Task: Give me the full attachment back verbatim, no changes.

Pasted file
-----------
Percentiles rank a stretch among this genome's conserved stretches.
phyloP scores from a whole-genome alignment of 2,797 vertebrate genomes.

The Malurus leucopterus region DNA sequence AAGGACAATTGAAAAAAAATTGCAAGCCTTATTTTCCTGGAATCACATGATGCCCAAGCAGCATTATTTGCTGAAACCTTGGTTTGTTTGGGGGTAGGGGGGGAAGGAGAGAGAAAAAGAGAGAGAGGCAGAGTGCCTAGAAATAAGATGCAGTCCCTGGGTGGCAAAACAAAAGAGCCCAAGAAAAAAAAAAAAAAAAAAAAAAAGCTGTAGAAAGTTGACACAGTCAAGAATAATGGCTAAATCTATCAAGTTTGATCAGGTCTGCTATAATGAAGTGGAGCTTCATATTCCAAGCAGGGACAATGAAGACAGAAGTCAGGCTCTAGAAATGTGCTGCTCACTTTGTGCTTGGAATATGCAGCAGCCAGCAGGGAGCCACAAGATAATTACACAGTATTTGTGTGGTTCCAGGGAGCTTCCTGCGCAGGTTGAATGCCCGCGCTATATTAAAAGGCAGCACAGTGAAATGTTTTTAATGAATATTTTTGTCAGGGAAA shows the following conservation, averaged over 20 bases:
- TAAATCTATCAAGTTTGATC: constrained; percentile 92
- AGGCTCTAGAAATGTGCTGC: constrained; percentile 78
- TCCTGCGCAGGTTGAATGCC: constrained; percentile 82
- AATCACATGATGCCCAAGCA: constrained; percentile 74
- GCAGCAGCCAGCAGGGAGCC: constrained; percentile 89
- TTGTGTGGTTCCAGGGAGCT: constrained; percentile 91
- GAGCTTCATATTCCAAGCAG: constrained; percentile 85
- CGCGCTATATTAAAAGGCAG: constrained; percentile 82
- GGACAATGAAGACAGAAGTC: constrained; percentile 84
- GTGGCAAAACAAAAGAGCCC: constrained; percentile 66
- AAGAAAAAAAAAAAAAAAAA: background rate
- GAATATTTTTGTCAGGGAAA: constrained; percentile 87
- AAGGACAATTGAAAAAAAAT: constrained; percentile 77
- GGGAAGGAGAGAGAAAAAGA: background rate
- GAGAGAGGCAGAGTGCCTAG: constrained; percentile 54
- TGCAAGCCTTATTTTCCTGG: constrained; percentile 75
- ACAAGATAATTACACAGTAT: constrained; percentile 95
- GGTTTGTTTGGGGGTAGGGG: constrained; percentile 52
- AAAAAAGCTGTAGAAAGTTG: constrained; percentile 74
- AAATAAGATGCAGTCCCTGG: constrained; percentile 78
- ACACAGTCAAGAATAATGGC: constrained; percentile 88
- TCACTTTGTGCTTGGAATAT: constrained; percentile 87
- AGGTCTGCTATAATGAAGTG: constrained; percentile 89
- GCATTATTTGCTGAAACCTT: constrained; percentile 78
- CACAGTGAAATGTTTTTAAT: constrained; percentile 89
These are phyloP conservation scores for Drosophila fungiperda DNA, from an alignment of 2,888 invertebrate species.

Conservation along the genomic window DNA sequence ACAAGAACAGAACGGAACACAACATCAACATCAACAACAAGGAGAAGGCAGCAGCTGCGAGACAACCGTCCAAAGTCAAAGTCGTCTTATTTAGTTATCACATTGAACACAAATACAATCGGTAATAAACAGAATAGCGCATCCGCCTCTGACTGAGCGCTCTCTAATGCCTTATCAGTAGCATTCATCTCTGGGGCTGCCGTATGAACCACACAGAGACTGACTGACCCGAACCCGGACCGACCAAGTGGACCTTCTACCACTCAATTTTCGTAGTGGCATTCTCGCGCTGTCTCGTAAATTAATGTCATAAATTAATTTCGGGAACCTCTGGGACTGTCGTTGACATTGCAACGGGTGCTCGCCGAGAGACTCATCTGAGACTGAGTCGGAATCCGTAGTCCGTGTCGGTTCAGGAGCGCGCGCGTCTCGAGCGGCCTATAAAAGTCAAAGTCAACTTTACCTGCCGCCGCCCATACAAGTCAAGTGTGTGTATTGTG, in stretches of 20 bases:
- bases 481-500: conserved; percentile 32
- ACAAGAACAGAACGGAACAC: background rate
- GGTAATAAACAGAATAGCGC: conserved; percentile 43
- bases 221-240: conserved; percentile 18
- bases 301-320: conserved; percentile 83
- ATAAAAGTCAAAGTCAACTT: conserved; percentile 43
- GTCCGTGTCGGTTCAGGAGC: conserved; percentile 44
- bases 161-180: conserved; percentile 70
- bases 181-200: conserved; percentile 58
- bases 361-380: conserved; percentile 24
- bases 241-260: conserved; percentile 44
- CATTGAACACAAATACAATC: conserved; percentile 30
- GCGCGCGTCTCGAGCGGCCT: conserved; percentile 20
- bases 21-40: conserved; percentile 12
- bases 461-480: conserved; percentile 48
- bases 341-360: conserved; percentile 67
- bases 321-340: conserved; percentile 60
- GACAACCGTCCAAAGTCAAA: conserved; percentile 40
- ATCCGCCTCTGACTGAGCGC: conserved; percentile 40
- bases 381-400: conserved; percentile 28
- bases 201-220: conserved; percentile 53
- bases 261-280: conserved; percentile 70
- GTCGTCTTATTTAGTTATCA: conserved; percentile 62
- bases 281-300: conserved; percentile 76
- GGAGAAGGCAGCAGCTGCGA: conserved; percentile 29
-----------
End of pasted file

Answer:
Percentiles rank a stretch among this genome's conserved stretches.
phyloP scores from a whole-genome alignment of 2,797 vertebrate genomes.

The Malurus leucopterus region DNA sequence AAGGACAATTGAAAAAAAATTGCAAGCCTTATTTTCCTGGAATCACATGATGCCCAAGCAGCATTATTTGCTGAAACCTTGGTTTGTTTGGGGGTAGGGGGGGAAGGAGAGAGAAAAAGAGAGAGAGGCAGAGTGCCTAGAAATAAGATGCAGTCCCTGGGTGGCAAAACAAAAGAGCCCAAGAAAAAAAAAAAAAAAAAAAAAAAGCTGTAGAAAGTTGACACAGTCAAGAATAATGGCTAAATCTATCAAGTTTGATCAGGTCTGCTATAATGAAGTGGAGCTTCATATTCCAAGCAGGGACAATGAAGACAGAAGTCAGGCTCTAGAAATGTGCTGCTCACTTTGTGCTTGGAATATGCAGCAGCCAGCAGGGAGCCACAAGATAATTACACAGTATTTGTGTGGTTCCAGGGAGCTTCCTGCGCAGGTTGAATGCCCGCGCTATATTAAAAGGCAGCACAGTGAAATGTTTTTAATGAATATTTTTGTCAGGGAAA shows the following conservation, averaged over 20 bases:
- TAAATCTATCAAGTTTGATC: constrained; percentile 92
- AGGCTCTAGAAATGTGCTGC: constrained; percentile 78
- TCCTGCGCAGGTTGAATGCC: constrained; percentile 82
- AATCACATGATGCCCAAGCA: constrained; percentile 74
- GCAGCAGCCAGCAGGGAGCC: constrained; percentile 89
- TTGTGTGGTTCCAGGGAGCT: constrained; percentile 91
- GAGCTTCATATTCCAAGCAG: constrained; percentile 85
- CGCGCTATATTAAAAGGCAG: constrained; percentile 82
- GGACAATGAAGACAGAAGTC: constrained; percentile 84
- GTGGCAAAACAAAAGAGCCC: constrained; percentile 66
- AAGAAAAAAAAAAAAAAAAA: background rate
- GAATATTTTTGTCAGGGAAA: constrained; percentile 87
- AAGGACAATTGAAAAAAAAT: constrained; percentile 77
- GGGAAGGAGAGAGAAAAAGA: background rate
- GAGAGAGGCAGAGTGCCTAG: constrained; percentile 54
- TGCAAGCCTTATTTTCCTGG: constrained; percentile 75
- ACAAGATAATTACACAGTAT: constrained; percentile 95
- GGTTTGTTTGGGGGTAGGGG: constrained; percentile 52
- AAAAAAGCTGTAGAAAGTTG: constrained; percentile 74
- AAATAAGATGCAGTCCCTGG: constrained; percentile 78
- ACACAGTCAAGAATAATGGC: constrained; percentile 88
- TCACTTTGTGCTTGGAATAT: constrained; percentile 87
- AGGTCTGCTATAATGAAGTG: constrained; percentile 89
- GCATTATTTGCTGAAACCTT: constrained; percentile 78
- CACAGTGAAATGTTTTTAAT: constrained; percentile 89
These are phyloP conservation scores for Drosophila fungiperda DNA, from an alignment of 2,888 invertebrate species.

Conservation along the genomic window DNA sequence ACAAGAACAGAACGGAACACAACATCAACATCAACAACAAGGAGAAGGCAGCAGCTGCGAGACAACCGTCCAAAGTCAAAGTCGTCTTATTTAGTTATCACATTGAACACAAATACAATCGGTAATAAACAGAATAGCGCATCCGCCTCTGACTGAGCGCTCTCTAATGCCTTATCAGTAGCATTCATCTCTGGGGCTGCCGTATGAACCACACAGAGACTGACTGACCCGAACCCGGACCGACCAAGTGGACCTTCTACCACTCAATTTTCGTAGTGGCATTCTCGCGCTGTCTCGTAAATTAATGTCATAAATTAATTTCGGGAACCTCTGGGACTGTCGTTGACATTGCAACGGGTGCTCGCCGAGAGACTCATCTGAGACTGAGTCGGAATCCGTAGTCCGTGTCGGTTCAGGAGCGCGCGCGTCTCGAGCGGCCTATAAAAGTCAAAGTCAACTTTACCTGCCGCCGCCCATACAAGTCAAGTGTGTGTATTGTG, in stretches of 20 bases:
- bases 481-500: conserved; percentile 32
- ACAAGAACAGAACGGAACAC: background rate
- GGTAATAAACAGAATAGCGC: conserved; percentile 43
- bases 221-240: conserved; percentile 18
- bases 301-320: conserved; percentile 83
- ATAAAAGTCAAAGTCAACTT: conserved; percentile 43
- GTCCGTGTCGGTTCAGGAGC: conserved; percentile 44
- bases 161-180: conserved; percentile 70
- bases 181-200: conserved; percentile 58
- bases 361-380: conserved; percentile 24
- bases 241-260: conserved; percentile 44
- CATTGAACACAAATACAATC: conserved; percentile 30
- GCGCGCGTCTCGAGCGGCCT: conserved; percentile 20
- bases 21-40: conserved; percentile 12
- bases 461-480: conserved; percentile 48
- bases 341-360: conserved; percentile 67
- bases 321-340: conserved; percentile 60
- GACAACCGTCCAAAGTCAAA: conserved; percentile 40
- ATCCGCCTCTGACTGAGCGC: conserved; percentile 40
- bases 381-400: conserved; percentile 28
- bases 201-220: conserved; percentile 53
- bases 261-280: conserved; percentile 70
- GTCGTCTTATTTAGTTATCA: conserved; percentile 62
- bases 281-300: conserved; percentile 76
- GGAGAAGGCAGCAGCTGCGA: conserved; percentile 29